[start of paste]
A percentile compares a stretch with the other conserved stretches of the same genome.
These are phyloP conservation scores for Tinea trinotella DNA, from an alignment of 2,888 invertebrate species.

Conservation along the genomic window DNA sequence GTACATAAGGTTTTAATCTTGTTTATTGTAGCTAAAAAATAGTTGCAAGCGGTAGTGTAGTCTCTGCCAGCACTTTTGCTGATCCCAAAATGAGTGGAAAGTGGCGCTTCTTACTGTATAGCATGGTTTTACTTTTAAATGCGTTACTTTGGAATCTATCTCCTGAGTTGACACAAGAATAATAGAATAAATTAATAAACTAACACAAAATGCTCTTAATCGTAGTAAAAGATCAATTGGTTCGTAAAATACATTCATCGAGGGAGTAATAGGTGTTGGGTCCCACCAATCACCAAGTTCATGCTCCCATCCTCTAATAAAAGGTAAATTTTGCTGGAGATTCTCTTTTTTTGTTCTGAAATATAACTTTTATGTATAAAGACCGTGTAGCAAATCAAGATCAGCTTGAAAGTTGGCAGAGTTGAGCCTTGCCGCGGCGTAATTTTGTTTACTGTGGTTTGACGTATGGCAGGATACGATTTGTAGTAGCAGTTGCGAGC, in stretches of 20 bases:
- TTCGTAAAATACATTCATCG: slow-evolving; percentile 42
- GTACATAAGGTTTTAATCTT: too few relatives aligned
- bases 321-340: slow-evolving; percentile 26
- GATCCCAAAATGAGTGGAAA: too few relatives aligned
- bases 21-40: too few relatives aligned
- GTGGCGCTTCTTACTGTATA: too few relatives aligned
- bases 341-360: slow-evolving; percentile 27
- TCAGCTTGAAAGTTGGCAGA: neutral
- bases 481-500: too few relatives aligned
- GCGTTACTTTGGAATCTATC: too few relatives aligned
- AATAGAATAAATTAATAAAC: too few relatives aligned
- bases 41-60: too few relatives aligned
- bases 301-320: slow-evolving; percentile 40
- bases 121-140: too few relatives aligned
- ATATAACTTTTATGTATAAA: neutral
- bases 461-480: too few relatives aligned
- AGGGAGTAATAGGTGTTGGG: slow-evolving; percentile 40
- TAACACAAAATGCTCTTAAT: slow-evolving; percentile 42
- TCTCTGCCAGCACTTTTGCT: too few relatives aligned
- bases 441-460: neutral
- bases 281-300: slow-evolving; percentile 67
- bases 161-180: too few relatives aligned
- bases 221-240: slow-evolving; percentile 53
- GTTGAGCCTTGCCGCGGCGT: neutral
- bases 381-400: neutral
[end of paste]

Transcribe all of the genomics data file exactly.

A percentile compares a stretch with the other conserved stretches of the same genome.
These are phyloP conservation scores for Tinea trinotella DNA, from an alignment of 2,888 invertebrate species.

Conservation along the genomic window DNA sequence GTACATAAGGTTTTAATCTTGTTTATTGTAGCTAAAAAATAGTTGCAAGCGGTAGTGTAGTCTCTGCCAGCACTTTTGCTGATCCCAAAATGAGTGGAAAGTGGCGCTTCTTACTGTATAGCATGGTTTTACTTTTAAATGCGTTACTTTGGAATCTATCTCCTGAGTTGACACAAGAATAATAGAATAAATTAATAAACTAACACAAAATGCTCTTAATCGTAGTAAAAGATCAATTGGTTCGTAAAATACATTCATCGAGGGAGTAATAGGTGTTGGGTCCCACCAATCACCAAGTTCATGCTCCCATCCTCTAATAAAAGGTAAATTTTGCTGGAGATTCTCTTTTTTTGTTCTGAAATATAACTTTTATGTATAAAGACCGTGTAGCAAATCAAGATCAGCTTGAAAGTTGGCAGAGTTGAGCCTTGCCGCGGCGTAATTTTGTTTACTGTGGTTTGACGTATGGCAGGATACGATTTGTAGTAGCAGTTGCGAGC, in stretches of 20 bases:
- TTCGTAAAATACATTCATCG: slow-evolving; percentile 42
- GTACATAAGGTTTTAATCTT: too few relatives aligned
- bases 321-340: slow-evolving; percentile 26
- GATCCCAAAATGAGTGGAAA: too few relatives aligned
- bases 21-40: too few relatives aligned
- GTGGCGCTTCTTACTGTATA: too few relatives aligned
- bases 341-360: slow-evolving; percentile 27
- TCAGCTTGAAAGTTGGCAGA: neutral
- bases 481-500: too few relatives aligned
- GCGTTACTTTGGAATCTATC: too few relatives aligned
- AATAGAATAAATTAATAAAC: too few relatives aligned
- bases 41-60: too few relatives aligned
- bases 301-320: slow-evolving; percentile 40
- bases 121-140: too few relatives aligned
- ATATAACTTTTATGTATAAA: neutral
- bases 461-480: too few relatives aligned
- AGGGAGTAATAGGTGTTGGG: slow-evolving; percentile 40
- TAACACAAAATGCTCTTAAT: slow-evolving; percentile 42
- TCTCTGCCAGCACTTTTGCT: too few relatives aligned
- bases 441-460: neutral
- bases 281-300: slow-evolving; percentile 67
- bases 161-180: too few relatives aligned
- bases 221-240: slow-evolving; percentile 53
- GTTGAGCCTTGCCGCGGCGT: neutral
- bases 381-400: neutral